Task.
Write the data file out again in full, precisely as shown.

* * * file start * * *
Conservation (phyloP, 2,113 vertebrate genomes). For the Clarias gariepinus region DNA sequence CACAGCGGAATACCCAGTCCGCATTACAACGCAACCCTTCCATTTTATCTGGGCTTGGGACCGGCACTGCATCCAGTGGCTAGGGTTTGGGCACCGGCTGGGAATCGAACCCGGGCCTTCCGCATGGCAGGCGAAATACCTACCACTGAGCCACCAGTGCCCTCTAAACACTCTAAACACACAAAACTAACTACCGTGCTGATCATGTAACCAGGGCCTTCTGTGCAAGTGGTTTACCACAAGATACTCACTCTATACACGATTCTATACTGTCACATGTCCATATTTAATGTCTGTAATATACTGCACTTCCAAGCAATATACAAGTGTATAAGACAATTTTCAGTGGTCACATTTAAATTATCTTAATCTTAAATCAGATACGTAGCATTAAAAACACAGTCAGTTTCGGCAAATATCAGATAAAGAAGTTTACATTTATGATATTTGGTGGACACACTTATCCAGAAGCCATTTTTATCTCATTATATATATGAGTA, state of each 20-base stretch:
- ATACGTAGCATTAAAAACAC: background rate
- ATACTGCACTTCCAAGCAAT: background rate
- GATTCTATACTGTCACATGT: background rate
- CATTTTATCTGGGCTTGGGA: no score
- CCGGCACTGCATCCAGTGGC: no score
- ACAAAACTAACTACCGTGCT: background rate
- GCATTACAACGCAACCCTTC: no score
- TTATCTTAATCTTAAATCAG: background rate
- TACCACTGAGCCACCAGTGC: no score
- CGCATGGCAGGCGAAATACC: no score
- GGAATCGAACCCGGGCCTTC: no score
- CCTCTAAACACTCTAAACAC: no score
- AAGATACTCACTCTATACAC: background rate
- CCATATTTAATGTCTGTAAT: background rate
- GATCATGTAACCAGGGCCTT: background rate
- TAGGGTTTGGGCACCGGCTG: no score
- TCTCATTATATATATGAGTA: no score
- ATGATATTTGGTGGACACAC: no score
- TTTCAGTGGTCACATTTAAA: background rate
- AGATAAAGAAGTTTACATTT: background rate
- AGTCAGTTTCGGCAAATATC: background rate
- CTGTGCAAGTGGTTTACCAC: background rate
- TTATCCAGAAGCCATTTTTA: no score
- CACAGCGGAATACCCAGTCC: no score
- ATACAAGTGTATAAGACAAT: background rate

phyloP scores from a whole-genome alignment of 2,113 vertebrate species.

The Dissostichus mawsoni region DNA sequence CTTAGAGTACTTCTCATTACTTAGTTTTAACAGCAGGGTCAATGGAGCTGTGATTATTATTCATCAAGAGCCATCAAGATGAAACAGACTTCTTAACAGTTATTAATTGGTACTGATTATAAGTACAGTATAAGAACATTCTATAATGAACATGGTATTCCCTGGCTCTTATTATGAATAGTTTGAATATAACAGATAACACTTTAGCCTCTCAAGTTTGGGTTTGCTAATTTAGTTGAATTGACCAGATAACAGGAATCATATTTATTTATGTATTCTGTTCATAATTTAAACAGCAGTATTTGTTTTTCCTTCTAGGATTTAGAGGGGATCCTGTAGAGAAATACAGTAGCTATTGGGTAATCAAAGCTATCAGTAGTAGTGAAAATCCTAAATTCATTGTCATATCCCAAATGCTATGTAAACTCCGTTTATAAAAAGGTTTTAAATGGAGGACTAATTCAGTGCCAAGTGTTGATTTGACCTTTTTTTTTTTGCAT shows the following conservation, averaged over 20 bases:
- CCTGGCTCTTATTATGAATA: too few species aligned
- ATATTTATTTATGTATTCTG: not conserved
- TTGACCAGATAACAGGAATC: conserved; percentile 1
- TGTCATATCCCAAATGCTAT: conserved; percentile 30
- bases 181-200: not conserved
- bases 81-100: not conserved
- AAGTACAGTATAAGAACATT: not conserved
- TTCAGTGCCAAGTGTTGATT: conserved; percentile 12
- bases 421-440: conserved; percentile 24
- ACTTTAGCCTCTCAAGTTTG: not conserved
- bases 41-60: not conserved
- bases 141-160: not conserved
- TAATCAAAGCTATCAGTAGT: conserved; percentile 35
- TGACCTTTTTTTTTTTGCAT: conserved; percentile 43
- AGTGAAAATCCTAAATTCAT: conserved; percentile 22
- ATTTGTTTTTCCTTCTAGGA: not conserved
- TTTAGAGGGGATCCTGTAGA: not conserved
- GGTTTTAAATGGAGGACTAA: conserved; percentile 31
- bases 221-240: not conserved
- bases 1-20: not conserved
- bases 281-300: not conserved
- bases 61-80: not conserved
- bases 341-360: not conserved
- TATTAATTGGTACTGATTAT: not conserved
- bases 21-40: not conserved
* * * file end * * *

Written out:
Conservation (phyloP, 2,113 vertebrate genomes). For the Clarias gariepinus region DNA sequence CACAGCGGAATACCCAGTCCGCATTACAACGCAACCCTTCCATTTTATCTGGGCTTGGGACCGGCACTGCATCCAGTGGCTAGGGTTTGGGCACCGGCTGGGAATCGAACCCGGGCCTTCCGCATGGCAGGCGAAATACCTACCACTGAGCCACCAGTGCCCTCTAAACACTCTAAACACACAAAACTAACTACCGTGCTGATCATGTAACCAGGGCCTTCTGTGCAAGTGGTTTACCACAAGATACTCACTCTATACACGATTCTATACTGTCACATGTCCATATTTAATGTCTGTAATATACTGCACTTCCAAGCAATATACAAGTGTATAAGACAATTTTCAGTGGTCACATTTAAATTATCTTAATCTTAAATCAGATACGTAGCATTAAAAACACAGTCAGTTTCGGCAAATATCAGATAAAGAAGTTTACATTTATGATATTTGGTGGACACACTTATCCAGAAGCCATTTTTATCTCATTATATATATGAGTA, state of each 20-base stretch:
- ATACGTAGCATTAAAAACAC: background rate
- ATACTGCACTTCCAAGCAAT: background rate
- GATTCTATACTGTCACATGT: background rate
- CATTTTATCTGGGCTTGGGA: no score
- CCGGCACTGCATCCAGTGGC: no score
- ACAAAACTAACTACCGTGCT: background rate
- GCATTACAACGCAACCCTTC: no score
- TTATCTTAATCTTAAATCAG: background rate
- TACCACTGAGCCACCAGTGC: no score
- CGCATGGCAGGCGAAATACC: no score
- GGAATCGAACCCGGGCCTTC: no score
- CCTCTAAACACTCTAAACAC: no score
- AAGATACTCACTCTATACAC: background rate
- CCATATTTAATGTCTGTAAT: background rate
- GATCATGTAACCAGGGCCTT: background rate
- TAGGGTTTGGGCACCGGCTG: no score
- TCTCATTATATATATGAGTA: no score
- ATGATATTTGGTGGACACAC: no score
- TTTCAGTGGTCACATTTAAA: background rate
- AGATAAAGAAGTTTACATTT: background rate
- AGTCAGTTTCGGCAAATATC: background rate
- CTGTGCAAGTGGTTTACCAC: background rate
- TTATCCAGAAGCCATTTTTA: no score
- CACAGCGGAATACCCAGTCC: no score
- ATACAAGTGTATAAGACAAT: background rate

phyloP scores from a whole-genome alignment of 2,113 vertebrate species.

The Dissostichus mawsoni region DNA sequence CTTAGAGTACTTCTCATTACTTAGTTTTAACAGCAGGGTCAATGGAGCTGTGATTATTATTCATCAAGAGCCATCAAGATGAAACAGACTTCTTAACAGTTATTAATTGGTACTGATTATAAGTACAGTATAAGAACATTCTATAATGAACATGGTATTCCCTGGCTCTTATTATGAATAGTTTGAATATAACAGATAACACTTTAGCCTCTCAAGTTTGGGTTTGCTAATTTAGTTGAATTGACCAGATAACAGGAATCATATTTATTTATGTATTCTGTTCATAATTTAAACAGCAGTATTTGTTTTTCCTTCTAGGATTTAGAGGGGATCCTGTAGAGAAATACAGTAGCTATTGGGTAATCAAAGCTATCAGTAGTAGTGAAAATCCTAAATTCATTGTCATATCCCAAATGCTATGTAAACTCCGTTTATAAAAAGGTTTTAAATGGAGGACTAATTCAGTGCCAAGTGTTGATTTGACCTTTTTTTTTTTGCAT shows the following conservation, averaged over 20 bases:
- CCTGGCTCTTATTATGAATA: too few species aligned
- ATATTTATTTATGTATTCTG: not conserved
- TTGACCAGATAACAGGAATC: conserved; percentile 1
- TGTCATATCCCAAATGCTAT: conserved; percentile 30
- bases 181-200: not conserved
- bases 81-100: not conserved
- AAGTACAGTATAAGAACATT: not conserved
- TTCAGTGCCAAGTGTTGATT: conserved; percentile 12
- bases 421-440: conserved; percentile 24
- ACTTTAGCCTCTCAAGTTTG: not conserved
- bases 41-60: not conserved
- bases 141-160: not conserved
- TAATCAAAGCTATCAGTAGT: conserved; percentile 35
- TGACCTTTTTTTTTTTGCAT: conserved; percentile 43
- AGTGAAAATCCTAAATTCAT: conserved; percentile 22
- ATTTGTTTTTCCTTCTAGGA: not conserved
- TTTAGAGGGGATCCTGTAGA: not conserved
- GGTTTTAAATGGAGGACTAA: conserved; percentile 31
- bases 221-240: not conserved
- bases 1-20: not conserved
- bases 281-300: not conserved
- bases 61-80: not conserved
- bases 341-360: not conserved
- TATTAATTGGTACTGATTAT: not conserved
- bases 21-40: not conserved